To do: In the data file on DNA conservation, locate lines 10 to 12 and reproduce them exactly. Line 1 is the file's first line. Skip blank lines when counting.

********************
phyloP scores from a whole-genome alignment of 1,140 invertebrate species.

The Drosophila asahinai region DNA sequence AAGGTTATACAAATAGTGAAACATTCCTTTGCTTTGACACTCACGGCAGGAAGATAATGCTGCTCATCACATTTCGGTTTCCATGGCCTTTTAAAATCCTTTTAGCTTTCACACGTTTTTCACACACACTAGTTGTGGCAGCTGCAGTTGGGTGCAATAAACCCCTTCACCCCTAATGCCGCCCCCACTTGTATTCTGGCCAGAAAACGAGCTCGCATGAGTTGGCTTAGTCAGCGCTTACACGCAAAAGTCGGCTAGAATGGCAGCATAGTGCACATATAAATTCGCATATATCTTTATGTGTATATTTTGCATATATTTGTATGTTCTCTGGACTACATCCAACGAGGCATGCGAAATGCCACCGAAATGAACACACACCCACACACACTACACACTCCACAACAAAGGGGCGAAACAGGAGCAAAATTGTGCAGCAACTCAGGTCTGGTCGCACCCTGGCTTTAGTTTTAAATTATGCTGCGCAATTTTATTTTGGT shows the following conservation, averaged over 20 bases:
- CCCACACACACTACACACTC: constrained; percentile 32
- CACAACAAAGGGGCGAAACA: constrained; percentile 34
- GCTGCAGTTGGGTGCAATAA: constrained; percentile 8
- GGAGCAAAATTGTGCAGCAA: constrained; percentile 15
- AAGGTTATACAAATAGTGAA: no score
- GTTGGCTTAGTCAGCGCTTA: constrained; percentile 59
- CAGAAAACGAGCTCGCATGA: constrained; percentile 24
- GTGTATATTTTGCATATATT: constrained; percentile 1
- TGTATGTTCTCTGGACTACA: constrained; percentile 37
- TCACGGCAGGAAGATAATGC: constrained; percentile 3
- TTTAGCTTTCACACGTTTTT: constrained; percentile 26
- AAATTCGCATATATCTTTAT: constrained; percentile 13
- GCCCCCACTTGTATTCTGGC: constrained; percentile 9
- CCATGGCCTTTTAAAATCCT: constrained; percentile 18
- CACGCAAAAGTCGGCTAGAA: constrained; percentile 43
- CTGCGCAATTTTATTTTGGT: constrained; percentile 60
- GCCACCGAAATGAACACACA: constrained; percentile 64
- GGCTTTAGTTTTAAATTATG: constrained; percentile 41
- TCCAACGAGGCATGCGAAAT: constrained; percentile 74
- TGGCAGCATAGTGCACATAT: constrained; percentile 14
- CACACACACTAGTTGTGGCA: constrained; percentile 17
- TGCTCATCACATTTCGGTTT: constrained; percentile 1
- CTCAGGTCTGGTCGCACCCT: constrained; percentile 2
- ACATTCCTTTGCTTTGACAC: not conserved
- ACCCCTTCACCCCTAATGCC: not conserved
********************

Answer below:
- GTGTATATTTTGCATATATT: constrained; percentile 1
- TGTATGTTCTCTGGACTACA: constrained; percentile 37
- TCACGGCAGGAAGATAATGC: constrained; percentile 3